Eng's latest film, Inseparable, was the first wholly local production to feature a Hollywood star, Kevin Spacey. Eng says the censorship system influenced the way he wrote his movie.
“When I first started out doing the story and writing the script and even up to shooting and editing it, in a way I have to censor myself a little bit. For example, there would be certain scenes I want to do, but I would think ‘Maybe it is not going to pass the censorship if I do it this way, if I go too far' so I tend to pull myself back little bit,” he explains.
China's dragon seal
Prior to distribution in Chinese theaters, all screenplays in China must be approved by the State Administration for Radio, Film and Television (SARFT), a censorship body established after the Communist Party took power to ensure that cultural products were in accord with the ideological and political aims of the party.
SARFT does not publicly disclose the details of its decisions, but it gives a list of general, prohibited themes. They range from criticism of social order and the government to topics that “tempt people’s degeneration.”
Recent calls to abolish the "shencha," as the censorship process is called in Chinese, and substitute it with a rating system are not new.
Similar proposals surfaced in 2007, after nude scenes in the Ang Lee film Lust Caution were cut before the film's release in China.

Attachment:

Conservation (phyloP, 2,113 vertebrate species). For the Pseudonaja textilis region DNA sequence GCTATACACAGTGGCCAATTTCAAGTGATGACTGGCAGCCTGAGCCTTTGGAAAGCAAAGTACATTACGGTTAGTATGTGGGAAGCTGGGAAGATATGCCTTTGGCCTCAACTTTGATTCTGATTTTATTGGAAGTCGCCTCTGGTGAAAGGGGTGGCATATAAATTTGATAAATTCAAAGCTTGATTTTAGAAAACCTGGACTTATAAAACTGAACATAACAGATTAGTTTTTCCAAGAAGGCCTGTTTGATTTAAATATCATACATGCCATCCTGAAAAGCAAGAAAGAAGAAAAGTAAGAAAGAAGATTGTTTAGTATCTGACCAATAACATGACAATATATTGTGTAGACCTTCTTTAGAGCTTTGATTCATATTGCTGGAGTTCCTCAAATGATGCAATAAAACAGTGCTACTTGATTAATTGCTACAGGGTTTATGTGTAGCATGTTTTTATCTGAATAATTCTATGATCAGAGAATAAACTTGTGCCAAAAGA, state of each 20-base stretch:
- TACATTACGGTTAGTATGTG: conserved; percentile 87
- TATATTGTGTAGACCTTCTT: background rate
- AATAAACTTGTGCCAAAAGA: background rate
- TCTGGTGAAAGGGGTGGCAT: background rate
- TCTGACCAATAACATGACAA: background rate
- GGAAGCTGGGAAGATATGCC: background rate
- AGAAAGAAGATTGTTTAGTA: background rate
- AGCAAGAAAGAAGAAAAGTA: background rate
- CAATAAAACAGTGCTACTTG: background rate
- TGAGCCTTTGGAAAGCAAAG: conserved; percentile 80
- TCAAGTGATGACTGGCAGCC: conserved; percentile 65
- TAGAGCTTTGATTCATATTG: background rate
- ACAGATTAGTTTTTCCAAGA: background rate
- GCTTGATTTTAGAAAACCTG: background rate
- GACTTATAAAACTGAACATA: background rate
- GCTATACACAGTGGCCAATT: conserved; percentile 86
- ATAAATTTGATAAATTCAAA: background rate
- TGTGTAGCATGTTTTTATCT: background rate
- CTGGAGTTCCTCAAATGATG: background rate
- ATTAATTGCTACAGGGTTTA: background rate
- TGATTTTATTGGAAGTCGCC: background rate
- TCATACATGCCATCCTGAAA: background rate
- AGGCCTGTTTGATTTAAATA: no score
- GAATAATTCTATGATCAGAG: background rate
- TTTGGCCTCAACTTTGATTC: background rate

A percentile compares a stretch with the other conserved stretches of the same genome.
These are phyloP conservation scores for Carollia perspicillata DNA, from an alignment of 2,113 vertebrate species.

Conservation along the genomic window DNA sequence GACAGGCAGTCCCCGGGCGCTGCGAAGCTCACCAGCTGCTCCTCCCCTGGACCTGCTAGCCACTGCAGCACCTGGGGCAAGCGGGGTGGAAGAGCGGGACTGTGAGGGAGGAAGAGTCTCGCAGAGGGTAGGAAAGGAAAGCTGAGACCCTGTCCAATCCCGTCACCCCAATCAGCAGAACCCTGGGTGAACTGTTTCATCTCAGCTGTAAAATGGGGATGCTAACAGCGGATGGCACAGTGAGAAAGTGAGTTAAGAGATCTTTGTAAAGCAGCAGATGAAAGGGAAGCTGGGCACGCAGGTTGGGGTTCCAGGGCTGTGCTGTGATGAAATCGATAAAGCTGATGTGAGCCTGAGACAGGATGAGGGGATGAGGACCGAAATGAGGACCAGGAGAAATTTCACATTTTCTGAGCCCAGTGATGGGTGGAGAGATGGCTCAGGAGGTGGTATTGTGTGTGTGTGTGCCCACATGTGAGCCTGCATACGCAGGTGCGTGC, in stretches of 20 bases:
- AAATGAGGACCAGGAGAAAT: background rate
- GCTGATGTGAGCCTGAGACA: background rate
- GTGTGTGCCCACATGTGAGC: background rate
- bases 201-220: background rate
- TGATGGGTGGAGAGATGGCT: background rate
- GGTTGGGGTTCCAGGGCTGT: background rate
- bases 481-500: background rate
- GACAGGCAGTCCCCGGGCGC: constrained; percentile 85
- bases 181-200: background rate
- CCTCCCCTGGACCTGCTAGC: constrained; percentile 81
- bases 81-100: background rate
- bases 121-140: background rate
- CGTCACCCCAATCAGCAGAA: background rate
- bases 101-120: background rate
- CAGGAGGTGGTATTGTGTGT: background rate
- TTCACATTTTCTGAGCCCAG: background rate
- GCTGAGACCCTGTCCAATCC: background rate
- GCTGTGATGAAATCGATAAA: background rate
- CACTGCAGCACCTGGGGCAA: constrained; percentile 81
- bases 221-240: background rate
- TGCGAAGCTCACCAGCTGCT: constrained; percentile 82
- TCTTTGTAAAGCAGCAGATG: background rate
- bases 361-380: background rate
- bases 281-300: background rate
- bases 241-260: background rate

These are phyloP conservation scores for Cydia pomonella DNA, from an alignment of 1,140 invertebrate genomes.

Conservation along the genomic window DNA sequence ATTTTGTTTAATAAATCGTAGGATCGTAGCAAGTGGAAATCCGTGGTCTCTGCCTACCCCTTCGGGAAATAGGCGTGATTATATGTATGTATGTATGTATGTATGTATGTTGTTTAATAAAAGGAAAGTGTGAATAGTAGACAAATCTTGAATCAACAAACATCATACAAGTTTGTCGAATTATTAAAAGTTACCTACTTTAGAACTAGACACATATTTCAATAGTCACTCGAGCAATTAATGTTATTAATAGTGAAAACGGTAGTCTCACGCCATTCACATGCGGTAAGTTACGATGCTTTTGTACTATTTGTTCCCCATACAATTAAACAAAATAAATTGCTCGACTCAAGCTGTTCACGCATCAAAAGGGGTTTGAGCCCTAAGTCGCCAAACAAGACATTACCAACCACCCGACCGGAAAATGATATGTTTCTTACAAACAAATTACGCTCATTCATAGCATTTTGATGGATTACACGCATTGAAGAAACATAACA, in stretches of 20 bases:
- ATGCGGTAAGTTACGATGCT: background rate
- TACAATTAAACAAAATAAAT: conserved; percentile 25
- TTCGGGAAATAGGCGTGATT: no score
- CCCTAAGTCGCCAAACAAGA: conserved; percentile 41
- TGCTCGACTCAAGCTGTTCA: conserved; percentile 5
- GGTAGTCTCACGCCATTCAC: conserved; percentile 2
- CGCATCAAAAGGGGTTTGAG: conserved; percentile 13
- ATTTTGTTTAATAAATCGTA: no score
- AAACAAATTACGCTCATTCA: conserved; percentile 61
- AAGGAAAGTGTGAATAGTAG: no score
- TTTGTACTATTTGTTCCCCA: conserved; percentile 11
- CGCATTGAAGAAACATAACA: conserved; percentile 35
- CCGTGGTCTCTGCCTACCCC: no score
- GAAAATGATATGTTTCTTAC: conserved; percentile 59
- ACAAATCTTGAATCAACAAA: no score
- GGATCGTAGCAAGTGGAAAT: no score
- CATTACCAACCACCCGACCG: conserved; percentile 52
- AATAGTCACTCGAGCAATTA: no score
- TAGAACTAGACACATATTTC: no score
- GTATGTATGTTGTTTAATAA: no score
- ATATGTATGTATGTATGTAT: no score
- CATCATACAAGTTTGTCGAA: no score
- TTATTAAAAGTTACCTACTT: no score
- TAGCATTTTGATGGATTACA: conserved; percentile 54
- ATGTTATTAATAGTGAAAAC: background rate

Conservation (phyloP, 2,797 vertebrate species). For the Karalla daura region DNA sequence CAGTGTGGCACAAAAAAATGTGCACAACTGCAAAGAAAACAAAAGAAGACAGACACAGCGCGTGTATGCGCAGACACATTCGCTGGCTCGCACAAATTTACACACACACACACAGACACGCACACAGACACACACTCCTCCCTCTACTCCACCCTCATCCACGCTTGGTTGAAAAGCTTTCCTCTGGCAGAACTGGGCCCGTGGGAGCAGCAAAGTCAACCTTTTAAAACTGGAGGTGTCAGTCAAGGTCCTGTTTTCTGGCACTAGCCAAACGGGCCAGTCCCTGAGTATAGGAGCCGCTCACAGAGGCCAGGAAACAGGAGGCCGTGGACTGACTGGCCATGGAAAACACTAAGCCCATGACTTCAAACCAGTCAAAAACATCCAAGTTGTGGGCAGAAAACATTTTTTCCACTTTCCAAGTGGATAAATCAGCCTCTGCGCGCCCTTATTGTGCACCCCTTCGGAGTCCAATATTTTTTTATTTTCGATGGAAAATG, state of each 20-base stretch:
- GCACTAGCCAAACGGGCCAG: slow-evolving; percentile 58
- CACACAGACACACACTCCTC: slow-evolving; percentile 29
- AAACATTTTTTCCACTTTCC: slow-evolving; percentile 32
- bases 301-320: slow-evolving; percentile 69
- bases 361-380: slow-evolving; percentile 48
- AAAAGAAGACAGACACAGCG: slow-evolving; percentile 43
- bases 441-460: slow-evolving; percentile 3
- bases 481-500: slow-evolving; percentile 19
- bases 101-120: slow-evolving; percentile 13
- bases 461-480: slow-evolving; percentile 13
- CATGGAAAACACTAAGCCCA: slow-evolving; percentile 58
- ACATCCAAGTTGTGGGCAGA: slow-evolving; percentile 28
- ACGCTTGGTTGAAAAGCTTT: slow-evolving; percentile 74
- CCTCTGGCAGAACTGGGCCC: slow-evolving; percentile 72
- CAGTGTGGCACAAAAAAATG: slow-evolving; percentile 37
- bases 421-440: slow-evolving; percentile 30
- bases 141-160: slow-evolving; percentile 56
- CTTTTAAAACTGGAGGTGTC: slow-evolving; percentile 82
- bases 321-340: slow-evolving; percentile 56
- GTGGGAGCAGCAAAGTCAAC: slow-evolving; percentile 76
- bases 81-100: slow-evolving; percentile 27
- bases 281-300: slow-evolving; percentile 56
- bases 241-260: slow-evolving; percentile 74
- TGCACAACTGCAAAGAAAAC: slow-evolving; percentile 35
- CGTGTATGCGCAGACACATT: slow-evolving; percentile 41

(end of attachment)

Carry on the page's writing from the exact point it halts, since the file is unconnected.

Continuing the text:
As early as 2004, Chinese media reported that a rating system would "come out soon," but in 2010 they quoted a senior official from SARFT saying that such a system would not be "appropriate" for China.
But now, with a growing number of actors, directors and producers sharing their views online, it has become easier for critical voices to contribute to the national discussion. Last September, Director Lou Ye publicized his frustration over cuts SARFT requested for his latest film.
“We must not be afraid of movies! Movies are not so scary, and not so important,” Lou wrote on his microblog account. “If a country, a system feels frightened by movies, it definitely is not because the movie is strong, but it is because they [the country and the system] are weak.”
Film producer Robert Cain has consulted Hollywood and Chinese studios on co-productions since 1987. He says that by not establishing a rating system, the Chinese government is patronizing its public.
“There is no need to treat everyone in China like a child or an infant that can be hurt by certain topics in movies,” Cain says. He adds that censors could still retain political control over the content but make allowances on other themes.
“Everyone knows that people have sex, everyone knows that crime takes place and it seems very hypocritical to me that the government wants to pretend -- at least in films -- that these things don't happen in China.”
CITATION: Chinese Movie Industry Debates Proposal to End Censorship, Voice of America, December 31, 2012
Copyright © VOA, Voice of America, 2012